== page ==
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Let's Stack The Deck For Evolution


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#21 scott

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Posted 30 June 2009 - 07:48 AM

Adam, at first I didn't understand the purpose of this thread... now I do. It's awesome. It shows the very heart and soul of evolution. This is what evolution is, and always has been. It's also the thing that evolutionist continually deny, but cannot ever refute.... but they do try to refute themselves, indeed they do.

#22 Bruce V.

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Posted 30 June 2009 - 09:09 AM

Adam, at first I didn't understand the purpose of this thread... now I do.  It's awesome.  It shows the very heart and soul of evolution.  This is what evolution is, and always has been.  It's also the thing that evolutionist continually deny, but cannot ever refute.... but they do try to refute themselves, indeed they do.

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Hi Scott and Adam.

I am not sure I get it - LOL. But I will give it a shot.

Homology is defined as:

Homology refers to any similarity between characteristics that is due to their shared ancestry


They use this definition to classify fossils and create the tree of life. Then they turn around and say that the tree of life (homology) proves common ancestry. But using the contemporary definition of homology as evidence for common ancestry is circular reasoning. How do you know that two organisms share a common ancestor? Because they have features that are homologous. But how do you know the structures are homologous? Because the two organisms share a common ancestor.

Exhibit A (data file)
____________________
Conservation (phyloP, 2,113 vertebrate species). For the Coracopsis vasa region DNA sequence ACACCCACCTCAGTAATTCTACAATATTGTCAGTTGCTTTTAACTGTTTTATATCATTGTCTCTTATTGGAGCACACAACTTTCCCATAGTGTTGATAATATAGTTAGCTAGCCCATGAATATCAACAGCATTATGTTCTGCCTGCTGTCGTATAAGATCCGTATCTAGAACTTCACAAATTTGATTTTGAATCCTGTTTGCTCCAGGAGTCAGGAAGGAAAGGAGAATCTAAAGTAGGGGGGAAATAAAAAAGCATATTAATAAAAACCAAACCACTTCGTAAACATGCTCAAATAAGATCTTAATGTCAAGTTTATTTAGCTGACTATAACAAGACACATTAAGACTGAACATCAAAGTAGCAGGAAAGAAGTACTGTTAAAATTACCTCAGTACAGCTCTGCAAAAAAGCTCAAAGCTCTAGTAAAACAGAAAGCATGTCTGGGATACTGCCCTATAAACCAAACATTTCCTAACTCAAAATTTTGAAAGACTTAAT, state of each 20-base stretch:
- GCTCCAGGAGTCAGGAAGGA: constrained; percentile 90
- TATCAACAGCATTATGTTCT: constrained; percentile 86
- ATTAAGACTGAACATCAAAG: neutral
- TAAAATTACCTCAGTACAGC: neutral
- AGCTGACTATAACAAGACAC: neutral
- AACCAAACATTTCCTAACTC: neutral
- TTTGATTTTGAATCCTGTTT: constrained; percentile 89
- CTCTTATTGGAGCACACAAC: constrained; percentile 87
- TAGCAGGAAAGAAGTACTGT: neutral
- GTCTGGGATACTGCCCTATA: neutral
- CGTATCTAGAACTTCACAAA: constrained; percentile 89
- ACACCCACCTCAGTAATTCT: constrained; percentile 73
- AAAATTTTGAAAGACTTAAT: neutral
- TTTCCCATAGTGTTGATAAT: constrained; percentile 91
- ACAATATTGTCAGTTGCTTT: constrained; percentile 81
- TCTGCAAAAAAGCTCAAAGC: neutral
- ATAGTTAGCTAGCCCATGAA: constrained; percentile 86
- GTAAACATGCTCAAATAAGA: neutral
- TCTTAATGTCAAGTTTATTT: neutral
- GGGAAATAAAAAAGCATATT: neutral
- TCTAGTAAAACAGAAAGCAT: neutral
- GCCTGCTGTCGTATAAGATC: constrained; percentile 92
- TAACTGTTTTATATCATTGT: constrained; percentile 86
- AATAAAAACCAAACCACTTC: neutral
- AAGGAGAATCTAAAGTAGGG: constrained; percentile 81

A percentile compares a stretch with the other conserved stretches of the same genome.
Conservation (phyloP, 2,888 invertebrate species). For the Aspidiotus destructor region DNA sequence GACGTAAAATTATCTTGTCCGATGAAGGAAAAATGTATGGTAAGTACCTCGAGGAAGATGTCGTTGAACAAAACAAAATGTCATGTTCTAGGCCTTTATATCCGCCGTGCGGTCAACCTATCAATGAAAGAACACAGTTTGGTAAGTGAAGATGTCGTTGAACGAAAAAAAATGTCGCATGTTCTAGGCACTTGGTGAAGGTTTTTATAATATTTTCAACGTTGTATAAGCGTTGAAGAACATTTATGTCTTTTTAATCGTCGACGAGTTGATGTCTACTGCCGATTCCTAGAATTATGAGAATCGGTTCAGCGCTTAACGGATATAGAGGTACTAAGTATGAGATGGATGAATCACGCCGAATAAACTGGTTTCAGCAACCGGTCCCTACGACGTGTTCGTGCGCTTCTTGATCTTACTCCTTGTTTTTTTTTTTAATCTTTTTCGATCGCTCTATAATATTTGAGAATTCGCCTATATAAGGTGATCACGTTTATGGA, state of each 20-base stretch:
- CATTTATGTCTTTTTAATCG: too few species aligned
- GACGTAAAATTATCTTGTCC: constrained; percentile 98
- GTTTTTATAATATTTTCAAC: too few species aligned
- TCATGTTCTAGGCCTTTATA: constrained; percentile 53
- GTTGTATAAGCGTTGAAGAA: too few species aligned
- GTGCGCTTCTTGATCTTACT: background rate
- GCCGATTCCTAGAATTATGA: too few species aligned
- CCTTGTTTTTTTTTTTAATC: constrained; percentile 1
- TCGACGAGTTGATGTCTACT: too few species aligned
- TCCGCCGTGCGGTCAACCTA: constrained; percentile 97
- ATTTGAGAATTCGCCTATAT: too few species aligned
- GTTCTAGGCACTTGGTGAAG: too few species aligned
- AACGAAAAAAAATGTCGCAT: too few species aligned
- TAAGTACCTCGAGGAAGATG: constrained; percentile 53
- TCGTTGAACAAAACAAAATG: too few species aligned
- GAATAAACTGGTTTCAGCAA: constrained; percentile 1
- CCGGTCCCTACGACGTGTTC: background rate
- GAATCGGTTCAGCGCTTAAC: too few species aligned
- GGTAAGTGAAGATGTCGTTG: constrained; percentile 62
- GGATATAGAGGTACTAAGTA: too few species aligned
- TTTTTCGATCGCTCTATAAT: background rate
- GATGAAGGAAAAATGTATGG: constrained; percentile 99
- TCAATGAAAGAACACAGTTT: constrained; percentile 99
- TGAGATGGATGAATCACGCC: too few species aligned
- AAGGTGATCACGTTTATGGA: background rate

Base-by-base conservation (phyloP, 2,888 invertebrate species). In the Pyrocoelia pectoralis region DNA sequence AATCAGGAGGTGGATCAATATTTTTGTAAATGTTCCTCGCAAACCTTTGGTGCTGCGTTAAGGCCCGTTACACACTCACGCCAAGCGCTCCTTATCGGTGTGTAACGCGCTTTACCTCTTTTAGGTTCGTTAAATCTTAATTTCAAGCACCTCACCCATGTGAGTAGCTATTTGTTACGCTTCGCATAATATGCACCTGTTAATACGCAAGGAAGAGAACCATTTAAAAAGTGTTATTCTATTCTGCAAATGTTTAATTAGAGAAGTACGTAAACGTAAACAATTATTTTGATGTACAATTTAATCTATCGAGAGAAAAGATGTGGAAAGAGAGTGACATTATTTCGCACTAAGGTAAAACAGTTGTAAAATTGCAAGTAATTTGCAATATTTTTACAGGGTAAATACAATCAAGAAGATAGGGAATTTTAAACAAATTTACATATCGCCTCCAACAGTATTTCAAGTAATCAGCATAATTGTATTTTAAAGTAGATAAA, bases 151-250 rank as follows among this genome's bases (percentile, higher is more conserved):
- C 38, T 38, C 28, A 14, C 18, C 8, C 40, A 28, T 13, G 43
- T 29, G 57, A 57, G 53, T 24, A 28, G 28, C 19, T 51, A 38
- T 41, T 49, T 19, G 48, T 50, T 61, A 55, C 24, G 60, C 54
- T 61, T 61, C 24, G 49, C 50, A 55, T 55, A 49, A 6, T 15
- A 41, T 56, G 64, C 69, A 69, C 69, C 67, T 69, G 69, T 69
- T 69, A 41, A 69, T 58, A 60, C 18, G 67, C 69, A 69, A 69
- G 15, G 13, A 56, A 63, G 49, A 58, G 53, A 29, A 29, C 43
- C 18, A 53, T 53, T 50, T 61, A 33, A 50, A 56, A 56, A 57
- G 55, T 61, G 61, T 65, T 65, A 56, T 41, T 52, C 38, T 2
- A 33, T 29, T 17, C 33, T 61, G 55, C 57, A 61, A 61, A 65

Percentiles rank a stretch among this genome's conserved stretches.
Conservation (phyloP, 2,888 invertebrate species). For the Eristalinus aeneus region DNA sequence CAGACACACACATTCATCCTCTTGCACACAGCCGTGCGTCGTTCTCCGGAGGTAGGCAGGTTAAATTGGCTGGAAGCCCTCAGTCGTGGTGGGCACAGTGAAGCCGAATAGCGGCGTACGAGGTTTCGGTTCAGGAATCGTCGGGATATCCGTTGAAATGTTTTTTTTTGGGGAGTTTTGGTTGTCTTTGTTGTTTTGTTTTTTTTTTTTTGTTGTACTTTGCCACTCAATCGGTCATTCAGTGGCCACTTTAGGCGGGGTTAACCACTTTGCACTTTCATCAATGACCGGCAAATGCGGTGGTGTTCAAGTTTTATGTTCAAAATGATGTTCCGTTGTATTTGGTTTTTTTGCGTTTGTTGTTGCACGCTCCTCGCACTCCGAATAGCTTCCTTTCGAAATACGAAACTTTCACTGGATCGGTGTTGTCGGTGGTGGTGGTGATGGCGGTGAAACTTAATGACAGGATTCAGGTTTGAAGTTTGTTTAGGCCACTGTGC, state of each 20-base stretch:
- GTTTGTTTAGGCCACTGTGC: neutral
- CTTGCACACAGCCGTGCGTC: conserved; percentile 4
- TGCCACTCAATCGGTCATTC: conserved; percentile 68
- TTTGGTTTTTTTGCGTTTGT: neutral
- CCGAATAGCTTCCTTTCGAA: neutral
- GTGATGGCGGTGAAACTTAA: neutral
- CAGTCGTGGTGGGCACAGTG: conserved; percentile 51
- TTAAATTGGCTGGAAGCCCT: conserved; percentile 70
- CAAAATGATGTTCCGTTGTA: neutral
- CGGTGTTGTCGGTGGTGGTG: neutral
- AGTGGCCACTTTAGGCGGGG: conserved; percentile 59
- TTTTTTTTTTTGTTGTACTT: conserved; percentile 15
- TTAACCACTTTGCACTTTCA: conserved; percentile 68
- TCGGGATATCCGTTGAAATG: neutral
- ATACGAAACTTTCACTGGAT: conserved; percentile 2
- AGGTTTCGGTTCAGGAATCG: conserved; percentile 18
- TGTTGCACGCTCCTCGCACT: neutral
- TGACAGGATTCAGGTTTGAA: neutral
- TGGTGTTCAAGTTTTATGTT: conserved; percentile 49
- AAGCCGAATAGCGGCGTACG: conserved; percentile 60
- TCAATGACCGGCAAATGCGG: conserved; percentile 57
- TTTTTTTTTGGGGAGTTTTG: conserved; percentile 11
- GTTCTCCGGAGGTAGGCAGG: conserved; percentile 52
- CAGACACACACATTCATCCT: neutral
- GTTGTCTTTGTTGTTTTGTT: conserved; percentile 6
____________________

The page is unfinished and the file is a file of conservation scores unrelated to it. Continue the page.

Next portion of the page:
The other problem with the definition homology is that assumes evolution: it assumes that common decent was caused by evolution. There is no evidence of that. Random mutation and natural selection, as a mechanism, has not proven much. The fact of similarity does not compel a Darwinian explanation. After all, we see similarities between different kinds of cars, but we don’t conclude that one descended from another.

Now that I think about it , your exercise is quite brilliant because once the evidence speaks for itself without interpretations that assume evolutions it all falls apart.


Bruce

#23 Guest_ajgrovery_*

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Posted 30 June 2009 - 09:58 AM

1. single celled to multi-celled (even the flagella shedding and colonizing e-coli is far far from a simple worm)
2. endoskeleton or exoskeleton (where is the common ancestor)
3. gills and lungs (even our lungfish can't fill that gap properly)